times print humor. Here goes:
And the same gentleman suggests that
ue break ground for a "waste motion
series." his Idea of the kingpin In this
line being to wave at a passing railroad
train. Our own conception of the most
useless expenditure of energy Is making
a speech In Congress. Any others?
"The Latin-American republics," says
Gen. Rafael Reyes, "lovs Ellhu Root
and they love Mr. MacVeagh."
For which one must slip it unreserv
edly to the Latin-American republics.
If we could love that duo we'd engage
a good harp teacher and go out and
vcy speculators' prices for seats at the
And now the game is ended, for
Departs that dainty actress, Miss
Public spirit note: The Inaugural
fund yesterday Jumped 53.S0.
Oats. Barley. Rye. Potatoes.
29- S IS 91
20 H 11 93
60 35 25 200
29 K 19 131
30 23 " 17 118
31 23 17 133
44 33 27 19J
Snatching a Brandt from the burning?
M. Raymond Polncare was yesterday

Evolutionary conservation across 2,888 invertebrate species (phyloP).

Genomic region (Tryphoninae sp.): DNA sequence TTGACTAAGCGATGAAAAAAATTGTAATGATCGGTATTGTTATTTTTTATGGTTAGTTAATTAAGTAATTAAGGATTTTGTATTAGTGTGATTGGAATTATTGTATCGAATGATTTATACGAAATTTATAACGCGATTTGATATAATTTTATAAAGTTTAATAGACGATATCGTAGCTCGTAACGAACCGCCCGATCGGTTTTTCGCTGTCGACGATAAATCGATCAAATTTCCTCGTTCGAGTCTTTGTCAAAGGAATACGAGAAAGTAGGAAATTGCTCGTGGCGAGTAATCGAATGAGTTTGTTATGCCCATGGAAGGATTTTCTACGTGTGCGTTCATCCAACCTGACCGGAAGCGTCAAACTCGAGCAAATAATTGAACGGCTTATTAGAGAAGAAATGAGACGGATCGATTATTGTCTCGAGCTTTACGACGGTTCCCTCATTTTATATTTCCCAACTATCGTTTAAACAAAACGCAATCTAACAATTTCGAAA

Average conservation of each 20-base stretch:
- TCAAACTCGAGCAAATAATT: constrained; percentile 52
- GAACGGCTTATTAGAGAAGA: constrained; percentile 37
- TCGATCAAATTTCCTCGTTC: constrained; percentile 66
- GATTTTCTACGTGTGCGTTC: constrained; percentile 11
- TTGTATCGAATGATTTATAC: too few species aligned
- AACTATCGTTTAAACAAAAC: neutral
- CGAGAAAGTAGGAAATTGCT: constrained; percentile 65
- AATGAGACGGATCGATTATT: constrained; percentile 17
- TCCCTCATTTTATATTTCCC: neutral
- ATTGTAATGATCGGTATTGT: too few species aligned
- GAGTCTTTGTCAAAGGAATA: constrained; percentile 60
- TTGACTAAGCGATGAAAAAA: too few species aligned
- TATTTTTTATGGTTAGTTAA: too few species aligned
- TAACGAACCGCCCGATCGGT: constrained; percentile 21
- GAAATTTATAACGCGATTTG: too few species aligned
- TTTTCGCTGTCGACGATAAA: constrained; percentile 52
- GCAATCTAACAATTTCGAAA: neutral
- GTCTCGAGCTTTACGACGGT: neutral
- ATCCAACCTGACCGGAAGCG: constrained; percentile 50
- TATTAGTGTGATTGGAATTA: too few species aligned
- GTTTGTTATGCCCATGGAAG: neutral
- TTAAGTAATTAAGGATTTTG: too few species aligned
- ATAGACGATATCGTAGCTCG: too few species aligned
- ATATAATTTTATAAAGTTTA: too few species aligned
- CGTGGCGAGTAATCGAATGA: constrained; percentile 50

elected President of the republic of
Paris, Versailles, and environa.
II nous faut decherlr.
O. S. K.
2. Increase the Yield, Extend the Areas.
E European farmer makes the A merlcnn blush, with, double the. yield
an acre forabout all grain. Is there any excuse for such laxness or
Incompetence as these figures show?
AVERAGE AN ACRE.
United States 14
Austria ...J lfi
United Kingdom 33
If American farmers would raise food crops as Europeans do, we would
not have to pay as much for our living. Even Russia beats us seven bushels on
With o er BO,0O,O00 acres In wheat. If -ue split the difference between Ger
many with twenty-eight bushels an acre and the United Kingdom with thlrty
three bushels, we should, instead of a 700,000,000 bushel crop, have bad a crop
of oer 1,600,000,000 bushels, more than twice what we did raise last year. Yet
these European fields were under cultivation for centuries before the ships
were builded which landed Columbus on our shores.
In every calling except that of farming nt have demonstrated the superiori
ty of American efficiency. Corn is the American grain king. So adapted are
our soli and climate to its growth that. -we produce "5 per cent of the world's
crop. Yet within forty years our average production of this crop has fallen